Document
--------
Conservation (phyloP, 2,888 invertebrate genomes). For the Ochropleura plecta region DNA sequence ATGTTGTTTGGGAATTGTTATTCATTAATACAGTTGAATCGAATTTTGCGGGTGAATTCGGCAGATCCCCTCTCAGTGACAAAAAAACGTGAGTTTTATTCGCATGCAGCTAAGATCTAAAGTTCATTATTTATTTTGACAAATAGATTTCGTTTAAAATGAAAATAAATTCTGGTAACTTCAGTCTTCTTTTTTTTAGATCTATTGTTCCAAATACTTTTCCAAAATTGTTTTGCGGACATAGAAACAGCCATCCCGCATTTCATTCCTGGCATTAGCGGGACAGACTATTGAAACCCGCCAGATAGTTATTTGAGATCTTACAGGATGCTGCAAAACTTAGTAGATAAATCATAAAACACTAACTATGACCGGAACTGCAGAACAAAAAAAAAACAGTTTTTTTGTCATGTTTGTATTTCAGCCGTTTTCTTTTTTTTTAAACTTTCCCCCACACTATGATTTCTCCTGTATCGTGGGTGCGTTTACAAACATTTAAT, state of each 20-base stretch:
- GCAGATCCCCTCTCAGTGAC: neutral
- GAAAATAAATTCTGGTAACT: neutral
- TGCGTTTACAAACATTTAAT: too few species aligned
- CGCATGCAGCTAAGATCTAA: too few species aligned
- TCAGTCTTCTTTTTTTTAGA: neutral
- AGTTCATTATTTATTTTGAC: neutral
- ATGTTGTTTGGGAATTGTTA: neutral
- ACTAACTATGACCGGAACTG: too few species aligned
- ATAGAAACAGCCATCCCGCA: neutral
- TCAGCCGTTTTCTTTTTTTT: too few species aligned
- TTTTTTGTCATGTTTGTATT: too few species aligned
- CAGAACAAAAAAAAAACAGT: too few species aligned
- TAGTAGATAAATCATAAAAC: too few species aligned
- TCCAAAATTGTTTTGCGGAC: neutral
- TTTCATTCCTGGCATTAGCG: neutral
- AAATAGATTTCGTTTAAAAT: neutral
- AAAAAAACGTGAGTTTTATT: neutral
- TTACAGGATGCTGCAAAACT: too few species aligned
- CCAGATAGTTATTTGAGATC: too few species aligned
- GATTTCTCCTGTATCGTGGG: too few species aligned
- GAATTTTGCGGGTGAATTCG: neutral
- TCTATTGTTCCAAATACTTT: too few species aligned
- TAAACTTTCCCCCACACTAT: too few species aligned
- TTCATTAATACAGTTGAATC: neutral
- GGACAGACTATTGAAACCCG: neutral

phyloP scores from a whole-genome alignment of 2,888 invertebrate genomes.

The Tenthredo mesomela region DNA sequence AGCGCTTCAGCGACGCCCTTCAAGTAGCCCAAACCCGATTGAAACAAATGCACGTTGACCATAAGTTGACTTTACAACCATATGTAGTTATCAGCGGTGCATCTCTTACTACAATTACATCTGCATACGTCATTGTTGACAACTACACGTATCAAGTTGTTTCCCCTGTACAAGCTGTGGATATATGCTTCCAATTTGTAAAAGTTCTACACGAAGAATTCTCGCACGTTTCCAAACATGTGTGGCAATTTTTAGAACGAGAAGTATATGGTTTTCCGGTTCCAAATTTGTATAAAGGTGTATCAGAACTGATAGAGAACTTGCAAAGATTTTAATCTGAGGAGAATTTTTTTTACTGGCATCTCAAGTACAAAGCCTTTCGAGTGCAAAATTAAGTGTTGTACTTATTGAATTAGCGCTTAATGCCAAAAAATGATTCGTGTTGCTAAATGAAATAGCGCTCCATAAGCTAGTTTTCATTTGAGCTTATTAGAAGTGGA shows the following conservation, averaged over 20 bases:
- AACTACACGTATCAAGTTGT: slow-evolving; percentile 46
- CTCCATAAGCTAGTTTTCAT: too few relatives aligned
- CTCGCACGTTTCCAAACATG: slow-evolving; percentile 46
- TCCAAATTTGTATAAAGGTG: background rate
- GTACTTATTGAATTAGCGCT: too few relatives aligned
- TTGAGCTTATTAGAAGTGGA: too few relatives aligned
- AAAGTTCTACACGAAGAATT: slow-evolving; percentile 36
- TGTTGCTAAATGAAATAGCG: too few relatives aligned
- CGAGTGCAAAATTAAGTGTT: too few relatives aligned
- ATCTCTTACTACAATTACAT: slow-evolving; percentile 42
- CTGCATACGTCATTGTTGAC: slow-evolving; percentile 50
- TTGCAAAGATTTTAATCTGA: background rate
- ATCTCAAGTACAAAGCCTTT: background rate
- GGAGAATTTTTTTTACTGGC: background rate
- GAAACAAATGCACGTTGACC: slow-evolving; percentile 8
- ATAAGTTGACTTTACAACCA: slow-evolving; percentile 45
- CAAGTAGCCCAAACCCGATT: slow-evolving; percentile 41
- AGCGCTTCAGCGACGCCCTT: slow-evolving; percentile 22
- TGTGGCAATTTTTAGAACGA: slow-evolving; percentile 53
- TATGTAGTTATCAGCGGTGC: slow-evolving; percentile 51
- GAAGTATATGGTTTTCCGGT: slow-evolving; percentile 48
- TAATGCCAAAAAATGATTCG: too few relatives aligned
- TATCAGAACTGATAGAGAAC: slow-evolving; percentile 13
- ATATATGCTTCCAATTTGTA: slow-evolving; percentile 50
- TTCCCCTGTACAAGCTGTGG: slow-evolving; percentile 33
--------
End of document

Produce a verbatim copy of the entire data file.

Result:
Conservation (phyloP, 2,888 invertebrate genomes). For the Ochropleura plecta region DNA sequence ATGTTGTTTGGGAATTGTTATTCATTAATACAGTTGAATCGAATTTTGCGGGTGAATTCGGCAGATCCCCTCTCAGTGACAAAAAAACGTGAGTTTTATTCGCATGCAGCTAAGATCTAAAGTTCATTATTTATTTTGACAAATAGATTTCGTTTAAAATGAAAATAAATTCTGGTAACTTCAGTCTTCTTTTTTTTAGATCTATTGTTCCAAATACTTTTCCAAAATTGTTTTGCGGACATAGAAACAGCCATCCCGCATTTCATTCCTGGCATTAGCGGGACAGACTATTGAAACCCGCCAGATAGTTATTTGAGATCTTACAGGATGCTGCAAAACTTAGTAGATAAATCATAAAACACTAACTATGACCGGAACTGCAGAACAAAAAAAAAACAGTTTTTTTGTCATGTTTGTATTTCAGCCGTTTTCTTTTTTTTTAAACTTTCCCCCACACTATGATTTCTCCTGTATCGTGGGTGCGTTTACAAACATTTAAT, state of each 20-base stretch:
- GCAGATCCCCTCTCAGTGAC: neutral
- GAAAATAAATTCTGGTAACT: neutral
- TGCGTTTACAAACATTTAAT: too few species aligned
- CGCATGCAGCTAAGATCTAA: too few species aligned
- TCAGTCTTCTTTTTTTTAGA: neutral
- AGTTCATTATTTATTTTGAC: neutral
- ATGTTGTTTGGGAATTGTTA: neutral
- ACTAACTATGACCGGAACTG: too few species aligned
- ATAGAAACAGCCATCCCGCA: neutral
- TCAGCCGTTTTCTTTTTTTT: too few species aligned
- TTTTTTGTCATGTTTGTATT: too few species aligned
- CAGAACAAAAAAAAAACAGT: too few species aligned
- TAGTAGATAAATCATAAAAC: too few species aligned
- TCCAAAATTGTTTTGCGGAC: neutral
- TTTCATTCCTGGCATTAGCG: neutral
- AAATAGATTTCGTTTAAAAT: neutral
- AAAAAAACGTGAGTTTTATT: neutral
- TTACAGGATGCTGCAAAACT: too few species aligned
- CCAGATAGTTATTTGAGATC: too few species aligned
- GATTTCTCCTGTATCGTGGG: too few species aligned
- GAATTTTGCGGGTGAATTCG: neutral
- TCTATTGTTCCAAATACTTT: too few species aligned
- TAAACTTTCCCCCACACTAT: too few species aligned
- TTCATTAATACAGTTGAATC: neutral
- GGACAGACTATTGAAACCCG: neutral

phyloP scores from a whole-genome alignment of 2,888 invertebrate genomes.

The Tenthredo mesomela region DNA sequence AGCGCTTCAGCGACGCCCTTCAAGTAGCCCAAACCCGATTGAAACAAATGCACGTTGACCATAAGTTGACTTTACAACCATATGTAGTTATCAGCGGTGCATCTCTTACTACAATTACATCTGCATACGTCATTGTTGACAACTACACGTATCAAGTTGTTTCCCCTGTACAAGCTGTGGATATATGCTTCCAATTTGTAAAAGTTCTACACGAAGAATTCTCGCACGTTTCCAAACATGTGTGGCAATTTTTAGAACGAGAAGTATATGGTTTTCCGGTTCCAAATTTGTATAAAGGTGTATCAGAACTGATAGAGAACTTGCAAAGATTTTAATCTGAGGAGAATTTTTTTTACTGGCATCTCAAGTACAAAGCCTTTCGAGTGCAAAATTAAGTGTTGTACTTATTGAATTAGCGCTTAATGCCAAAAAATGATTCGTGTTGCTAAATGAAATAGCGCTCCATAAGCTAGTTTTCATTTGAGCTTATTAGAAGTGGA shows the following conservation, averaged over 20 bases:
- AACTACACGTATCAAGTTGT: slow-evolving; percentile 46
- CTCCATAAGCTAGTTTTCAT: too few relatives aligned
- CTCGCACGTTTCCAAACATG: slow-evolving; percentile 46
- TCCAAATTTGTATAAAGGTG: background rate
- GTACTTATTGAATTAGCGCT: too few relatives aligned
- TTGAGCTTATTAGAAGTGGA: too few relatives aligned
- AAAGTTCTACACGAAGAATT: slow-evolving; percentile 36
- TGTTGCTAAATGAAATAGCG: too few relatives aligned
- CGAGTGCAAAATTAAGTGTT: too few relatives aligned
- ATCTCTTACTACAATTACAT: slow-evolving; percentile 42
- CTGCATACGTCATTGTTGAC: slow-evolving; percentile 50
- TTGCAAAGATTTTAATCTGA: background rate
- ATCTCAAGTACAAAGCCTTT: background rate
- GGAGAATTTTTTTTACTGGC: background rate
- GAAACAAATGCACGTTGACC: slow-evolving; percentile 8
- ATAAGTTGACTTTACAACCA: slow-evolving; percentile 45
- CAAGTAGCCCAAACCCGATT: slow-evolving; percentile 41
- AGCGCTTCAGCGACGCCCTT: slow-evolving; percentile 22
- TGTGGCAATTTTTAGAACGA: slow-evolving; percentile 53
- TATGTAGTTATCAGCGGTGC: slow-evolving; percentile 51
- GAAGTATATGGTTTTCCGGT: slow-evolving; percentile 48
- TAATGCCAAAAAATGATTCG: too few relatives aligned
- TATCAGAACTGATAGAGAAC: slow-evolving; percentile 13
- ATATATGCTTCCAATTTGTA: slow-evolving; percentile 50
- TTCCCCTGTACAAGCTGTGG: slow-evolving; percentile 33